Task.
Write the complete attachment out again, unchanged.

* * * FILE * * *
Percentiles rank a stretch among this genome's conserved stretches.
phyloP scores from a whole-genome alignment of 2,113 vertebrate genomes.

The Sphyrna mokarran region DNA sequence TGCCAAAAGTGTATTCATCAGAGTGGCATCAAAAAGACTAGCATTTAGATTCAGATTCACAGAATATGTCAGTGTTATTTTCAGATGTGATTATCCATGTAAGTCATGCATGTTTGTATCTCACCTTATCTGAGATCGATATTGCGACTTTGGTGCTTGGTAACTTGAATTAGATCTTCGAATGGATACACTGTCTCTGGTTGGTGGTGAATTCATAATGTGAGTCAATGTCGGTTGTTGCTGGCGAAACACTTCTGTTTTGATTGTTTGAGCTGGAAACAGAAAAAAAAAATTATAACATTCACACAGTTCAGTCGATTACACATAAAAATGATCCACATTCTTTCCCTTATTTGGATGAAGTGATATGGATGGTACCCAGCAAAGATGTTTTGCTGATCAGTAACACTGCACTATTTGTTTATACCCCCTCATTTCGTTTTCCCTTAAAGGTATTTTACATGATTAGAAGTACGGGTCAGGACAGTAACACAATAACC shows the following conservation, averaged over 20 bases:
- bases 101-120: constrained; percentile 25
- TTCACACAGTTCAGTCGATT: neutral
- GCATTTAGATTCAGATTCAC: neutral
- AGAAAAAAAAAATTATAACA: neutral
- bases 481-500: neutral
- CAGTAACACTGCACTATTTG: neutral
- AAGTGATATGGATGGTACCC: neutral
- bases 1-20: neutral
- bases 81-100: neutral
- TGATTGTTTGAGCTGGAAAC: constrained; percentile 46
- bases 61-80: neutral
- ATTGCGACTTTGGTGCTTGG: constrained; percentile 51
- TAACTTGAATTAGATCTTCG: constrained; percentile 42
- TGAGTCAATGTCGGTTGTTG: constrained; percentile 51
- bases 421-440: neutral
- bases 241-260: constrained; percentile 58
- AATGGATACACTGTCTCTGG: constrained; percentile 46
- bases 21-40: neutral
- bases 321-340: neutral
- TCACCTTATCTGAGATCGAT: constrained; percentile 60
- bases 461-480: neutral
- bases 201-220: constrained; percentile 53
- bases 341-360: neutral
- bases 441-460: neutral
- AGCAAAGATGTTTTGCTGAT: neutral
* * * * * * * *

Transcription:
Percentiles rank a stretch among this genome's conserved stretches.
phyloP scores from a whole-genome alignment of 2,113 vertebrate genomes.

The Sphyrna mokarran region DNA sequence TGCCAAAAGTGTATTCATCAGAGTGGCATCAAAAAGACTAGCATTTAGATTCAGATTCACAGAATATGTCAGTGTTATTTTCAGATGTGATTATCCATGTAAGTCATGCATGTTTGTATCTCACCTTATCTGAGATCGATATTGCGACTTTGGTGCTTGGTAACTTGAATTAGATCTTCGAATGGATACACTGTCTCTGGTTGGTGGTGAATTCATAATGTGAGTCAATGTCGGTTGTTGCTGGCGAAACACTTCTGTTTTGATTGTTTGAGCTGGAAACAGAAAAAAAAAATTATAACATTCACACAGTTCAGTCGATTACACATAAAAATGATCCACATTCTTTCCCTTATTTGGATGAAGTGATATGGATGGTACCCAGCAAAGATGTTTTGCTGATCAGTAACACTGCACTATTTGTTTATACCCCCTCATTTCGTTTTCCCTTAAAGGTATTTTACATGATTAGAAGTACGGGTCAGGACAGTAACACAATAACC shows the following conservation, averaged over 20 bases:
- bases 101-120: constrained; percentile 25
- TTCACACAGTTCAGTCGATT: neutral
- GCATTTAGATTCAGATTCAC: neutral
- AGAAAAAAAAAATTATAACA: neutral
- bases 481-500: neutral
- CAGTAACACTGCACTATTTG: neutral
- AAGTGATATGGATGGTACCC: neutral
- bases 1-20: neutral
- bases 81-100: neutral
- TGATTGTTTGAGCTGGAAAC: constrained; percentile 46
- bases 61-80: neutral
- ATTGCGACTTTGGTGCTTGG: constrained; percentile 51
- TAACTTGAATTAGATCTTCG: constrained; percentile 42
- TGAGTCAATGTCGGTTGTTG: constrained; percentile 51
- bases 421-440: neutral
- bases 241-260: constrained; percentile 58
- AATGGATACACTGTCTCTGG: constrained; percentile 46
- bases 21-40: neutral
- bases 321-340: neutral
- TCACCTTATCTGAGATCGAT: constrained; percentile 60
- bases 461-480: neutral
- bases 201-220: constrained; percentile 53
- bases 341-360: neutral
- bases 441-460: neutral
- AGCAAAGATGTTTTGCTGAT: neutral